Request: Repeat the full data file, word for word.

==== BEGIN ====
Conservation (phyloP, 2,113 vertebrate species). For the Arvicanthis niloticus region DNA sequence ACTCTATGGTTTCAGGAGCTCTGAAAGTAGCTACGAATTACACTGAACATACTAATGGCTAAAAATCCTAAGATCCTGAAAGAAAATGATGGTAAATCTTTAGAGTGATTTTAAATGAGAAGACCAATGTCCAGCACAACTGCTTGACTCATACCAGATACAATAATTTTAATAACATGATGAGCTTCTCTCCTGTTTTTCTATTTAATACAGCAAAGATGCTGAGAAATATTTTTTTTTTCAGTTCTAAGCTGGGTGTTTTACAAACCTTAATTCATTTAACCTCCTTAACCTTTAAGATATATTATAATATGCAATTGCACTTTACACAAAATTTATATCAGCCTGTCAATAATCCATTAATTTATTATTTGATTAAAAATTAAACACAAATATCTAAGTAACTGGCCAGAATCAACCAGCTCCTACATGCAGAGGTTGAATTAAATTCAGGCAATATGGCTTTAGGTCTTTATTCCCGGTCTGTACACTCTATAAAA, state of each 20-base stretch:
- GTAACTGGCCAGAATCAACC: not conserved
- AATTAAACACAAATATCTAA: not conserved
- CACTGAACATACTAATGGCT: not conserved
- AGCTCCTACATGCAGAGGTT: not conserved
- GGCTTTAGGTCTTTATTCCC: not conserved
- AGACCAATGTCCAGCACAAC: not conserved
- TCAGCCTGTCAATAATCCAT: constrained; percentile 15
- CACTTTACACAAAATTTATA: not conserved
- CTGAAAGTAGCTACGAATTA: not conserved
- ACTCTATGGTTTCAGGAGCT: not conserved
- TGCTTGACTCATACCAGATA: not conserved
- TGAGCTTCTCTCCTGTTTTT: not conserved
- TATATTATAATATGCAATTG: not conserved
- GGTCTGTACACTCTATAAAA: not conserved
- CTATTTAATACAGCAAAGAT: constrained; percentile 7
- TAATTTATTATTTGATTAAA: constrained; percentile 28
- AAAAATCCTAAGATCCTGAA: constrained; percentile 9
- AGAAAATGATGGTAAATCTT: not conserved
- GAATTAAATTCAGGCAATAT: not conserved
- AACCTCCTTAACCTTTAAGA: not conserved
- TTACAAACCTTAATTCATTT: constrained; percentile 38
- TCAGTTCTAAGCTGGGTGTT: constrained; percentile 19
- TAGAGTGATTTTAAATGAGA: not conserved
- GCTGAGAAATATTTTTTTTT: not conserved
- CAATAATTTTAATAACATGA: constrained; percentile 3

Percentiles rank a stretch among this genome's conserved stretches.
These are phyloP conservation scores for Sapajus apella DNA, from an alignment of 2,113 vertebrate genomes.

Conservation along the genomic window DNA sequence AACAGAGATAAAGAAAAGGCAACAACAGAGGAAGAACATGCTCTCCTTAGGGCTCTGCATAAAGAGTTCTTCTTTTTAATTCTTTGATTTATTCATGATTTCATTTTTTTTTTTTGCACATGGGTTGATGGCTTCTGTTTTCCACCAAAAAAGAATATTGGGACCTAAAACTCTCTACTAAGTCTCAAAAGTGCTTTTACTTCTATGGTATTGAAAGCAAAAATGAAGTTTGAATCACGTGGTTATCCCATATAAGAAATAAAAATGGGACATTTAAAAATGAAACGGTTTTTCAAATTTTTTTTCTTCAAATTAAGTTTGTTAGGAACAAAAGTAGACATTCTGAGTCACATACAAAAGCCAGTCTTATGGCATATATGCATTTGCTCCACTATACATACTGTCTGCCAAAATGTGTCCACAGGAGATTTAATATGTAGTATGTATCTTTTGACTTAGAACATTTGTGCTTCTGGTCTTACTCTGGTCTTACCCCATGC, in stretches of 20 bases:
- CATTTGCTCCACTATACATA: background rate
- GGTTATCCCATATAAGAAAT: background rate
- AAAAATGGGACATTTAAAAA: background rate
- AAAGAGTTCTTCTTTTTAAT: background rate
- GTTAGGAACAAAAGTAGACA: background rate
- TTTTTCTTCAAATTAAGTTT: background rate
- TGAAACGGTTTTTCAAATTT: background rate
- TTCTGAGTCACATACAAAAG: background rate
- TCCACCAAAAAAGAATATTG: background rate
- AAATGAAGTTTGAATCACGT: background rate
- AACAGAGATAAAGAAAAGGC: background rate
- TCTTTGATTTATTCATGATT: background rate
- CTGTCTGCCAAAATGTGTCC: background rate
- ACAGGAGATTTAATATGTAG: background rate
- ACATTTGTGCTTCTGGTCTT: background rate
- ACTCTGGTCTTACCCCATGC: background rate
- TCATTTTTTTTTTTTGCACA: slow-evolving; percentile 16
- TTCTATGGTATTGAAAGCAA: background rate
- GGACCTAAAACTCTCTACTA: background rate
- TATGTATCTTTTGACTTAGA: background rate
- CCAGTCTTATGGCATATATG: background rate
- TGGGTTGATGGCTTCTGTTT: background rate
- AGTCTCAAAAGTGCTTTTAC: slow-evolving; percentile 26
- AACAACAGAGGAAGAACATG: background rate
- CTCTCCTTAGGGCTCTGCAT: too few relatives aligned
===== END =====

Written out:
Conservation (phyloP, 2,113 vertebrate species). For the Arvicanthis niloticus region DNA sequence ACTCTATGGTTTCAGGAGCTCTGAAAGTAGCTACGAATTACACTGAACATACTAATGGCTAAAAATCCTAAGATCCTGAAAGAAAATGATGGTAAATCTTTAGAGTGATTTTAAATGAGAAGACCAATGTCCAGCACAACTGCTTGACTCATACCAGATACAATAATTTTAATAACATGATGAGCTTCTCTCCTGTTTTTCTATTTAATACAGCAAAGATGCTGAGAAATATTTTTTTTTTCAGTTCTAAGCTGGGTGTTTTACAAACCTTAATTCATTTAACCTCCTTAACCTTTAAGATATATTATAATATGCAATTGCACTTTACACAAAATTTATATCAGCCTGTCAATAATCCATTAATTTATTATTTGATTAAAAATTAAACACAAATATCTAAGTAACTGGCCAGAATCAACCAGCTCCTACATGCAGAGGTTGAATTAAATTCAGGCAATATGGCTTTAGGTCTTTATTCCCGGTCTGTACACTCTATAAAA, state of each 20-base stretch:
- GTAACTGGCCAGAATCAACC: not conserved
- AATTAAACACAAATATCTAA: not conserved
- CACTGAACATACTAATGGCT: not conserved
- AGCTCCTACATGCAGAGGTT: not conserved
- GGCTTTAGGTCTTTATTCCC: not conserved
- AGACCAATGTCCAGCACAAC: not conserved
- TCAGCCTGTCAATAATCCAT: constrained; percentile 15
- CACTTTACACAAAATTTATA: not conserved
- CTGAAAGTAGCTACGAATTA: not conserved
- ACTCTATGGTTTCAGGAGCT: not conserved
- TGCTTGACTCATACCAGATA: not conserved
- TGAGCTTCTCTCCTGTTTTT: not conserved
- TATATTATAATATGCAATTG: not conserved
- GGTCTGTACACTCTATAAAA: not conserved
- CTATTTAATACAGCAAAGAT: constrained; percentile 7
- TAATTTATTATTTGATTAAA: constrained; percentile 28
- AAAAATCCTAAGATCCTGAA: constrained; percentile 9
- AGAAAATGATGGTAAATCTT: not conserved
- GAATTAAATTCAGGCAATAT: not conserved
- AACCTCCTTAACCTTTAAGA: not conserved
- TTACAAACCTTAATTCATTT: constrained; percentile 38
- TCAGTTCTAAGCTGGGTGTT: constrained; percentile 19
- TAGAGTGATTTTAAATGAGA: not conserved
- GCTGAGAAATATTTTTTTTT: not conserved
- CAATAATTTTAATAACATGA: constrained; percentile 3

Percentiles rank a stretch among this genome's conserved stretches.
These are phyloP conservation scores for Sapajus apella DNA, from an alignment of 2,113 vertebrate genomes.

Conservation along the genomic window DNA sequence AACAGAGATAAAGAAAAGGCAACAACAGAGGAAGAACATGCTCTCCTTAGGGCTCTGCATAAAGAGTTCTTCTTTTTAATTCTTTGATTTATTCATGATTTCATTTTTTTTTTTTGCACATGGGTTGATGGCTTCTGTTTTCCACCAAAAAAGAATATTGGGACCTAAAACTCTCTACTAAGTCTCAAAAGTGCTTTTACTTCTATGGTATTGAAAGCAAAAATGAAGTTTGAATCACGTGGTTATCCCATATAAGAAATAAAAATGGGACATTTAAAAATGAAACGGTTTTTCAAATTTTTTTTCTTCAAATTAAGTTTGTTAGGAACAAAAGTAGACATTCTGAGTCACATACAAAAGCCAGTCTTATGGCATATATGCATTTGCTCCACTATACATACTGTCTGCCAAAATGTGTCCACAGGAGATTTAATATGTAGTATGTATCTTTTGACTTAGAACATTTGTGCTTCTGGTCTTACTCTGGTCTTACCCCATGC, in stretches of 20 bases:
- CATTTGCTCCACTATACATA: background rate
- GGTTATCCCATATAAGAAAT: background rate
- AAAAATGGGACATTTAAAAA: background rate
- AAAGAGTTCTTCTTTTTAAT: background rate
- GTTAGGAACAAAAGTAGACA: background rate
- TTTTTCTTCAAATTAAGTTT: background rate
- TGAAACGGTTTTTCAAATTT: background rate
- TTCTGAGTCACATACAAAAG: background rate
- TCCACCAAAAAAGAATATTG: background rate
- AAATGAAGTTTGAATCACGT: background rate
- AACAGAGATAAAGAAAAGGC: background rate
- TCTTTGATTTATTCATGATT: background rate
- CTGTCTGCCAAAATGTGTCC: background rate
- ACAGGAGATTTAATATGTAG: background rate
- ACATTTGTGCTTCTGGTCTT: background rate
- ACTCTGGTCTTACCCCATGC: background rate
- TCATTTTTTTTTTTTGCACA: slow-evolving; percentile 16
- TTCTATGGTATTGAAAGCAA: background rate
- GGACCTAAAACTCTCTACTA: background rate
- TATGTATCTTTTGACTTAGA: background rate
- CCAGTCTTATGGCATATATG: background rate
- TGGGTTGATGGCTTCTGTTT: background rate
- AGTCTCAAAAGTGCTTTTAC: slow-evolving; percentile 26
- AACAACAGAGGAAGAACATG: background rate
- CTCTCCTTAGGGCTCTGCAT: too few relatives aligned